• Cliff Grassmick

    Silver Creek's Ben WooChing is a key figure on the Raptors' defense.

  • Cliff Grassmick

    Trace Gray.

of

Expand

LONGMONT — With its powerful offense, the Silver Creek football team had regular-season games they thought they could win simply by piling up the points.

But in the Class 3A playoffs, offense alone won’t cut it.

“Right now, there is no doubt that our defense’s ability to stop the run throughout the playoffs will determine how far we go,” Raptors head coach Mike Apodaca said.

Preparing for a quarterfinals matchup with No. 11-seeded Lewis-Palmer, the No. 3 Raptors’ postseason future is in the defense’s hands. And defensive linemen Ben Wooching and Trace Gray are the key.

“They’ve led by example since they’ve been here,” Apodaca said. “They love the game of football. They’re born and bread to play football. It’s never been their second sport so everything they did throughout high school was about becoming better football players.”Wooching lines up at tackle at 6-foot, 300 pounds. Gray is 6-foot-3, 222 lbs. and plays on the end, but will move inside if needed. They’re not just there to eat up space in the middle. They’re athletic and either can play the run as well as the pass.

Wherever they go, Wooching and Gray cause havoc for offenses. But Apodaca’s favorite thing about the Raptors’ senior captains is they compete against one another.

“They’re both wanting to be the best,” Apodaca said. “That competition level just amps both of them up to play at a high level.”Having played nearly every sport together since sixth grade, each delights in outdoing the other.

“Being such good friends and all, we have competitions to see who has the biggest hits and who makes the most plays,” Gray said. “That keeps the competition going and as leaders, when all the action starts, we set the tone.”Gray has 78 tackles on the season, Wooching has 58. Gray has seven sacks, Wooching has four. Wooching leads the team with six pass deflections, Gray has two. Together, they’ve caused four fumbles and recovered four more.Whoever wins their private competition, the Raptors defense has allowed just 14.8 points per game this season.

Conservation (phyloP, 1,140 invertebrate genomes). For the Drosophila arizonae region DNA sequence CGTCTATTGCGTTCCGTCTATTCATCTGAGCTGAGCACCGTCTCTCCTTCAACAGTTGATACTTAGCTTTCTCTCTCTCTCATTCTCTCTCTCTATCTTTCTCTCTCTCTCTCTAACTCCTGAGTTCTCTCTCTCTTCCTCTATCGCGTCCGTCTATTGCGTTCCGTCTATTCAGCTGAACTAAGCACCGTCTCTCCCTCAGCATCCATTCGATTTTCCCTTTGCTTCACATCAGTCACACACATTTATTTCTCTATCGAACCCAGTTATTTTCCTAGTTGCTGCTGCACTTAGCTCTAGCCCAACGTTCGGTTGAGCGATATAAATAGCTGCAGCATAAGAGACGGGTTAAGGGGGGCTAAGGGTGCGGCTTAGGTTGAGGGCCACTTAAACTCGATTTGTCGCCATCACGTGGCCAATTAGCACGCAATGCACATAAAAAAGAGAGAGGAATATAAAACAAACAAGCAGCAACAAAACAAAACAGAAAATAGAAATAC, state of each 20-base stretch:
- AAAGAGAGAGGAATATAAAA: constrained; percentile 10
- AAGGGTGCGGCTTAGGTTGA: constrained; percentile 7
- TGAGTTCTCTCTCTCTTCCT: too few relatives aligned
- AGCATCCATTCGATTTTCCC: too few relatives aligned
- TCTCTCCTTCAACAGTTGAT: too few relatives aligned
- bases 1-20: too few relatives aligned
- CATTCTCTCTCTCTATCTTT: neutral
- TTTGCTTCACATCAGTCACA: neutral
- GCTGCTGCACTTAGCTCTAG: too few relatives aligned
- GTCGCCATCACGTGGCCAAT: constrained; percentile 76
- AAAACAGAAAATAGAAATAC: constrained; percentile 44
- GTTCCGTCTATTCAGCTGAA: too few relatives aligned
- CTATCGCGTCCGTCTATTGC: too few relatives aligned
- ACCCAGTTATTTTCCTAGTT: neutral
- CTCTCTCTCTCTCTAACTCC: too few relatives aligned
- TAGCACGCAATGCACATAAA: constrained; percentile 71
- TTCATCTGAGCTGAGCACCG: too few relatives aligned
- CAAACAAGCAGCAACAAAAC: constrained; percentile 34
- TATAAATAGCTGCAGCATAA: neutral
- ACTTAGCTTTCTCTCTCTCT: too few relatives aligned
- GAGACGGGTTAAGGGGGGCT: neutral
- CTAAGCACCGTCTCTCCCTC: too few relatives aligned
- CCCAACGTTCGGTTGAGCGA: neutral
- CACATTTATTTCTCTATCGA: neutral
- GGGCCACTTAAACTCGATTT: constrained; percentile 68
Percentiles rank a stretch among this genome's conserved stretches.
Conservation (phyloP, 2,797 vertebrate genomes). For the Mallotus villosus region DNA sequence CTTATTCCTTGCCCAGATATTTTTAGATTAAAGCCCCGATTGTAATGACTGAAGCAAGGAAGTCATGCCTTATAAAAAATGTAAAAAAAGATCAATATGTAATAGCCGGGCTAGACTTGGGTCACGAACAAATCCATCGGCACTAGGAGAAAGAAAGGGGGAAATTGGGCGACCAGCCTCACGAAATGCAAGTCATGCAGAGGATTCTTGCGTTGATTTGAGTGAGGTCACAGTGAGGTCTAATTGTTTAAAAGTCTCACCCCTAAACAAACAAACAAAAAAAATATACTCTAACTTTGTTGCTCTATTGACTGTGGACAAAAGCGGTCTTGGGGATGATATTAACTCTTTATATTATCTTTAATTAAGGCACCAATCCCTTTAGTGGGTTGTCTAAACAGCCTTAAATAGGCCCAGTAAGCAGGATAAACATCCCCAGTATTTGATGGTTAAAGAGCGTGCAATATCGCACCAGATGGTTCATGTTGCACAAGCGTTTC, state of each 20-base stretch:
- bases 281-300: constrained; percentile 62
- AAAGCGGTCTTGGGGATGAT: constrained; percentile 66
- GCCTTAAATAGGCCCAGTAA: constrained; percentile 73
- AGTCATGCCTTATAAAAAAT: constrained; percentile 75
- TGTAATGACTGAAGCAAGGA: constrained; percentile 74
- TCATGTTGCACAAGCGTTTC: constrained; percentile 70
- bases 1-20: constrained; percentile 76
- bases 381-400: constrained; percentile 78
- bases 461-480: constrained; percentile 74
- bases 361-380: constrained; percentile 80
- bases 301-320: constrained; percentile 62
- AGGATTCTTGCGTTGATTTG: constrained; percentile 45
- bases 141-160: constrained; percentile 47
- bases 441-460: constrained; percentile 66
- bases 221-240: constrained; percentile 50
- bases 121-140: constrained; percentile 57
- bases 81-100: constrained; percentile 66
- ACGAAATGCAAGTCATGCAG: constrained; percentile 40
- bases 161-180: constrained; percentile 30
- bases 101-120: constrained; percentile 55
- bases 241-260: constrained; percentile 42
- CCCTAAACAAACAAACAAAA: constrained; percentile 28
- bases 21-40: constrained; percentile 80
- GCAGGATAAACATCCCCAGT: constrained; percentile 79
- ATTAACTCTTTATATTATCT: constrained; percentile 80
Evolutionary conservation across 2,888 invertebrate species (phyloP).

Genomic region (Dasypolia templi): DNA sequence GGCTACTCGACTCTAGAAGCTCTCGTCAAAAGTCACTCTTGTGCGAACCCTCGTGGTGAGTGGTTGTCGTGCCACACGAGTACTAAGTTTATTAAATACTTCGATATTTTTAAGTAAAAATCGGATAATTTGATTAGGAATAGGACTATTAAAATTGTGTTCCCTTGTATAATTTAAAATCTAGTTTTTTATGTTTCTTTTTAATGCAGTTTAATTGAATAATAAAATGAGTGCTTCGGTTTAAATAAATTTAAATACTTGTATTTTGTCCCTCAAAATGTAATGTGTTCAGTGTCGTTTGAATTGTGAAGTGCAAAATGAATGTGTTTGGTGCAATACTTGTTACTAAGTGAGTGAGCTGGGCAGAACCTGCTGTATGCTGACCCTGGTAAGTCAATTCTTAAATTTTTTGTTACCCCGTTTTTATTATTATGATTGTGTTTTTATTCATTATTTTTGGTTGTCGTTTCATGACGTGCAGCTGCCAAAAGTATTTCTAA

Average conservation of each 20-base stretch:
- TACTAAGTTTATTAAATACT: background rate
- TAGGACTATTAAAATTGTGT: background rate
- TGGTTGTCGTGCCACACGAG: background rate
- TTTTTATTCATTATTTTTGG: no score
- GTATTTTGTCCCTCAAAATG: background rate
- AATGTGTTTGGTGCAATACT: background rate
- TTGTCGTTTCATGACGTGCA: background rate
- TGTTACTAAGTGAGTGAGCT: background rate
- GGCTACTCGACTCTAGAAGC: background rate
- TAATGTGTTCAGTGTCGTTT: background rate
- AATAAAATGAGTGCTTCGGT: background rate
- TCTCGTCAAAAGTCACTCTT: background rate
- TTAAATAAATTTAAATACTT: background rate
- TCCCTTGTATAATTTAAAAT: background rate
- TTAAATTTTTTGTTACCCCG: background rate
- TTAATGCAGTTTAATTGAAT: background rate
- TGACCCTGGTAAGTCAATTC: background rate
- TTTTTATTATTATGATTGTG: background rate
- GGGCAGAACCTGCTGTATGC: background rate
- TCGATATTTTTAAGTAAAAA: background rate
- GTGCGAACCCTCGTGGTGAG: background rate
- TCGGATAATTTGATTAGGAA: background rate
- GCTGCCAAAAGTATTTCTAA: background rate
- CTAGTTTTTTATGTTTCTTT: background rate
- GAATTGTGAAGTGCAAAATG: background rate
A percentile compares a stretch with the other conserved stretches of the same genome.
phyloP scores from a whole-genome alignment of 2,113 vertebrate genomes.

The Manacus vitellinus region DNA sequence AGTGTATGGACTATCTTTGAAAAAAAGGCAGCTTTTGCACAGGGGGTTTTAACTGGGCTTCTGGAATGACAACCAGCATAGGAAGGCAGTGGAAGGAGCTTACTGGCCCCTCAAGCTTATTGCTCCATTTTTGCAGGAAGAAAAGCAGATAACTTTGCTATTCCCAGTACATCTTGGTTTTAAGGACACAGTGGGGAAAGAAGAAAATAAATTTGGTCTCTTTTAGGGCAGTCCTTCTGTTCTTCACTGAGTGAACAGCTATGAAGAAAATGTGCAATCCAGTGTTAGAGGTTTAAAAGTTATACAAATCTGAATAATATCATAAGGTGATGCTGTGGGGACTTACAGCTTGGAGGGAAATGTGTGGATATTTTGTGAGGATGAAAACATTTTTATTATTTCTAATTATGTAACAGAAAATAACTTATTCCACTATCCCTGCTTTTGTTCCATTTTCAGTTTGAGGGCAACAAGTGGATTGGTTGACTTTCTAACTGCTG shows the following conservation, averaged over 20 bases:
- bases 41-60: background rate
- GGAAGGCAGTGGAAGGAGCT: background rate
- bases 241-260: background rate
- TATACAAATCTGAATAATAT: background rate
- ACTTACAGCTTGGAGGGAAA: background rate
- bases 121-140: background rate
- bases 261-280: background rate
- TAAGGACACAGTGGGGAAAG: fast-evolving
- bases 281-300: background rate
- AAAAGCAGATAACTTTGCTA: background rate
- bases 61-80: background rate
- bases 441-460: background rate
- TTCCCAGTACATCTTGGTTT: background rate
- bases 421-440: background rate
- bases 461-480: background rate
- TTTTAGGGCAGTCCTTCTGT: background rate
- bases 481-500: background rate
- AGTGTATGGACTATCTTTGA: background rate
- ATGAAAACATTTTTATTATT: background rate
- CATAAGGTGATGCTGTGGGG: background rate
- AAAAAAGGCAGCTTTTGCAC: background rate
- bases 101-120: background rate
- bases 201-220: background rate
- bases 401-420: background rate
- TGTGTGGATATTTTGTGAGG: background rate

“Obviously, if you can’t stop the run or the pass, then they’re gonna score more points than you,” Wooching said. “It’s been a huge success. You don’t blow teams out 41-7 without only giving up seven points.”This Saturday against Lewis-Palmer, Gray and Wooching intend to set a defensive tone from the outset.

“It’s really important for us to set the tempo early,” Wooching said. “If we do that, the rest of the guys follow. If we’re not intense, the linebackers aren’t intense, the DBs aren’t intense and it just trickles down throughout the entire time.”Apodaca told his team three things would determine its postseason fate: the ability to stop the run on defense, running the football on offense and control the special teams game. His players will have to do all those things to advance to the state semifinals.

Gray and Wooching don’t intend to let their personal competition interfere with stopping Lewis-Palmer’s disciplined, option-oriented attack. Both three-year starters understand the dangers of over-pursuing and going for a big play against a tricky offense like they’ll see Saturday.

“Discipline,” Gray said. “It’s all about doing your job and if you do your job, and other people do their jobs, someone’s gonna make the play.